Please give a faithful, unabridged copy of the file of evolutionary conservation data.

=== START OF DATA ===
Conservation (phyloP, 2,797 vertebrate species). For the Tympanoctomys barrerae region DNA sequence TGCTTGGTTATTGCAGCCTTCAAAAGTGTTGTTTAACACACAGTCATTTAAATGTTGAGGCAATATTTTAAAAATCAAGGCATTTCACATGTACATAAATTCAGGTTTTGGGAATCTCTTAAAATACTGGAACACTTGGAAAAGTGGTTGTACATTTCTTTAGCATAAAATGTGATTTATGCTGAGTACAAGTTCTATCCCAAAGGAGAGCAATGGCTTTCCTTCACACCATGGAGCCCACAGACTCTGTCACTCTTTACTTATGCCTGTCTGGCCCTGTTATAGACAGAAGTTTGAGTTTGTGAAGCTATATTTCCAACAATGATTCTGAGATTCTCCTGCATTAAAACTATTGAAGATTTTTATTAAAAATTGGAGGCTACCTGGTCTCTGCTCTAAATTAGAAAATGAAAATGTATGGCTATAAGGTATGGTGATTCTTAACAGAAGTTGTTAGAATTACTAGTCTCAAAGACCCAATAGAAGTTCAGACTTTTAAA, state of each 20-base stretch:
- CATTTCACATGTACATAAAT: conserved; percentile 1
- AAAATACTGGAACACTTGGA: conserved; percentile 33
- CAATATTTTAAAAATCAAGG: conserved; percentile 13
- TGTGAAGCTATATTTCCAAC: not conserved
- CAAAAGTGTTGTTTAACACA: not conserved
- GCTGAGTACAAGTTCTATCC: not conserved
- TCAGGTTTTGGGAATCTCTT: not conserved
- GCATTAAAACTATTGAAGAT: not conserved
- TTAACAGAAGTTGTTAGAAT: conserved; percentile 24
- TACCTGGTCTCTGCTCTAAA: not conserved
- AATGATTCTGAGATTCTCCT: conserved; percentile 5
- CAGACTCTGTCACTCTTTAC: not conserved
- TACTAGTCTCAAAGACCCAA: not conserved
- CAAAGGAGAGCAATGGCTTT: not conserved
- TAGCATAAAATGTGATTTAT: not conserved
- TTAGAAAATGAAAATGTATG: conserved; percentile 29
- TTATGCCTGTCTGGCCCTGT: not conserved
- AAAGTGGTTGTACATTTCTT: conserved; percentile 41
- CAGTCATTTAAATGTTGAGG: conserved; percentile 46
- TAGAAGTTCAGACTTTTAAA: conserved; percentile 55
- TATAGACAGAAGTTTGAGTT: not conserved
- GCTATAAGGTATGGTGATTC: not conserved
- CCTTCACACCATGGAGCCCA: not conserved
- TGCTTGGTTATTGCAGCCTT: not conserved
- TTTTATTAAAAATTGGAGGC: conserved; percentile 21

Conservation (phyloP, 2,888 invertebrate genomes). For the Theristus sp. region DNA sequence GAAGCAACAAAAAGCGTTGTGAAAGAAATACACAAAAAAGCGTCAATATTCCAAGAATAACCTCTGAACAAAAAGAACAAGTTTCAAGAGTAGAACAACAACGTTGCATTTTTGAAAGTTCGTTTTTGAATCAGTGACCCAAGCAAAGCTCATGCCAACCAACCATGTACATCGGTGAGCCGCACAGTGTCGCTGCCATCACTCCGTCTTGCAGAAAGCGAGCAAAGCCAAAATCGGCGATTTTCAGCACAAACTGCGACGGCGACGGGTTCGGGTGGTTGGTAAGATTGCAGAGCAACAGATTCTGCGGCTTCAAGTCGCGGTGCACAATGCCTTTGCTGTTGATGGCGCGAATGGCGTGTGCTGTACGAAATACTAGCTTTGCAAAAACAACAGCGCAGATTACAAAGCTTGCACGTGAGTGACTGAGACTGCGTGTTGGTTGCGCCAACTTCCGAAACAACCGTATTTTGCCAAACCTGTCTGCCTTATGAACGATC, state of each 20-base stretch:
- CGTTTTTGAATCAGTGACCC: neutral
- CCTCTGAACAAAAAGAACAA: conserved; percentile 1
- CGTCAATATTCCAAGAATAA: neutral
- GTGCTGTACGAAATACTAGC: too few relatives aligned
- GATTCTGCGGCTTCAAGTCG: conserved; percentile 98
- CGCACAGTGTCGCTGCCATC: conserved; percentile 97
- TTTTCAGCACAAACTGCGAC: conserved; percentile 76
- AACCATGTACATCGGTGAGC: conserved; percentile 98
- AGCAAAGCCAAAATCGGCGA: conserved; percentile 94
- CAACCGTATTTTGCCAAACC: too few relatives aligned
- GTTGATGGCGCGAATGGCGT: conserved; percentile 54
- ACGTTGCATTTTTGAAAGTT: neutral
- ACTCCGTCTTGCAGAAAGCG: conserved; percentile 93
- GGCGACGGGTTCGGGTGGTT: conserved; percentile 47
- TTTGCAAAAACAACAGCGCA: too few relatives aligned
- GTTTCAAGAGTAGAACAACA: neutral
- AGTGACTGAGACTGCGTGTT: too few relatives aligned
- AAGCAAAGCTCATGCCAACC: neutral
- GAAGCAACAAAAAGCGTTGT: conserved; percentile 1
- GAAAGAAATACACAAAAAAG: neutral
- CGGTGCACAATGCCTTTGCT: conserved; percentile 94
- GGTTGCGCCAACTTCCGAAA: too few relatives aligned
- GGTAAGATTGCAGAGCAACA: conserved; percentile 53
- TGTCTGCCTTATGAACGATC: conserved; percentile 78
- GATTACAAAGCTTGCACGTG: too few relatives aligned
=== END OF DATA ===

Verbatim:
Conservation (phyloP, 2,797 vertebrate species). For the Tympanoctomys barrerae region DNA sequence TGCTTGGTTATTGCAGCCTTCAAAAGTGTTGTTTAACACACAGTCATTTAAATGTTGAGGCAATATTTTAAAAATCAAGGCATTTCACATGTACATAAATTCAGGTTTTGGGAATCTCTTAAAATACTGGAACACTTGGAAAAGTGGTTGTACATTTCTTTAGCATAAAATGTGATTTATGCTGAGTACAAGTTCTATCCCAAAGGAGAGCAATGGCTTTCCTTCACACCATGGAGCCCACAGACTCTGTCACTCTTTACTTATGCCTGTCTGGCCCTGTTATAGACAGAAGTTTGAGTTTGTGAAGCTATATTTCCAACAATGATTCTGAGATTCTCCTGCATTAAAACTATTGAAGATTTTTATTAAAAATTGGAGGCTACCTGGTCTCTGCTCTAAATTAGAAAATGAAAATGTATGGCTATAAGGTATGGTGATTCTTAACAGAAGTTGTTAGAATTACTAGTCTCAAAGACCCAATAGAAGTTCAGACTTTTAAA, state of each 20-base stretch:
- CATTTCACATGTACATAAAT: conserved; percentile 1
- AAAATACTGGAACACTTGGA: conserved; percentile 33
- CAATATTTTAAAAATCAAGG: conserved; percentile 13
- TGTGAAGCTATATTTCCAAC: not conserved
- CAAAAGTGTTGTTTAACACA: not conserved
- GCTGAGTACAAGTTCTATCC: not conserved
- TCAGGTTTTGGGAATCTCTT: not conserved
- GCATTAAAACTATTGAAGAT: not conserved
- TTAACAGAAGTTGTTAGAAT: conserved; percentile 24
- TACCTGGTCTCTGCTCTAAA: not conserved
- AATGATTCTGAGATTCTCCT: conserved; percentile 5
- CAGACTCTGTCACTCTTTAC: not conserved
- TACTAGTCTCAAAGACCCAA: not conserved
- CAAAGGAGAGCAATGGCTTT: not conserved
- TAGCATAAAATGTGATTTAT: not conserved
- TTAGAAAATGAAAATGTATG: conserved; percentile 29
- TTATGCCTGTCTGGCCCTGT: not conserved
- AAAGTGGTTGTACATTTCTT: conserved; percentile 41
- CAGTCATTTAAATGTTGAGG: conserved; percentile 46
- TAGAAGTTCAGACTTTTAAA: conserved; percentile 55
- TATAGACAGAAGTTTGAGTT: not conserved
- GCTATAAGGTATGGTGATTC: not conserved
- CCTTCACACCATGGAGCCCA: not conserved
- TGCTTGGTTATTGCAGCCTT: not conserved
- TTTTATTAAAAATTGGAGGC: conserved; percentile 21

Conservation (phyloP, 2,888 invertebrate genomes). For the Theristus sp. region DNA sequence GAAGCAACAAAAAGCGTTGTGAAAGAAATACACAAAAAAGCGTCAATATTCCAAGAATAACCTCTGAACAAAAAGAACAAGTTTCAAGAGTAGAACAACAACGTTGCATTTTTGAAAGTTCGTTTTTGAATCAGTGACCCAAGCAAAGCTCATGCCAACCAACCATGTACATCGGTGAGCCGCACAGTGTCGCTGCCATCACTCCGTCTTGCAGAAAGCGAGCAAAGCCAAAATCGGCGATTTTCAGCACAAACTGCGACGGCGACGGGTTCGGGTGGTTGGTAAGATTGCAGAGCAACAGATTCTGCGGCTTCAAGTCGCGGTGCACAATGCCTTTGCTGTTGATGGCGCGAATGGCGTGTGCTGTACGAAATACTAGCTTTGCAAAAACAACAGCGCAGATTACAAAGCTTGCACGTGAGTGACTGAGACTGCGTGTTGGTTGCGCCAACTTCCGAAACAACCGTATTTTGCCAAACCTGTCTGCCTTATGAACGATC, state of each 20-base stretch:
- CGTTTTTGAATCAGTGACCC: neutral
- CCTCTGAACAAAAAGAACAA: conserved; percentile 1
- CGTCAATATTCCAAGAATAA: neutral
- GTGCTGTACGAAATACTAGC: too few relatives aligned
- GATTCTGCGGCTTCAAGTCG: conserved; percentile 98
- CGCACAGTGTCGCTGCCATC: conserved; percentile 97
- TTTTCAGCACAAACTGCGAC: conserved; percentile 76
- AACCATGTACATCGGTGAGC: conserved; percentile 98
- AGCAAAGCCAAAATCGGCGA: conserved; percentile 94
- CAACCGTATTTTGCCAAACC: too few relatives aligned
- GTTGATGGCGCGAATGGCGT: conserved; percentile 54
- ACGTTGCATTTTTGAAAGTT: neutral
- ACTCCGTCTTGCAGAAAGCG: conserved; percentile 93
- GGCGACGGGTTCGGGTGGTT: conserved; percentile 47
- TTTGCAAAAACAACAGCGCA: too few relatives aligned
- GTTTCAAGAGTAGAACAACA: neutral
- AGTGACTGAGACTGCGTGTT: too few relatives aligned
- AAGCAAAGCTCATGCCAACC: neutral
- GAAGCAACAAAAAGCGTTGT: conserved; percentile 1
- GAAAGAAATACACAAAAAAG: neutral
- CGGTGCACAATGCCTTTGCT: conserved; percentile 94
- GGTTGCGCCAACTTCCGAAA: too few relatives aligned
- GGTAAGATTGCAGAGCAACA: conserved; percentile 53
- TGTCTGCCTTATGAACGATC: conserved; percentile 78
- GATTACAAAGCTTGCACGTG: too few relatives aligned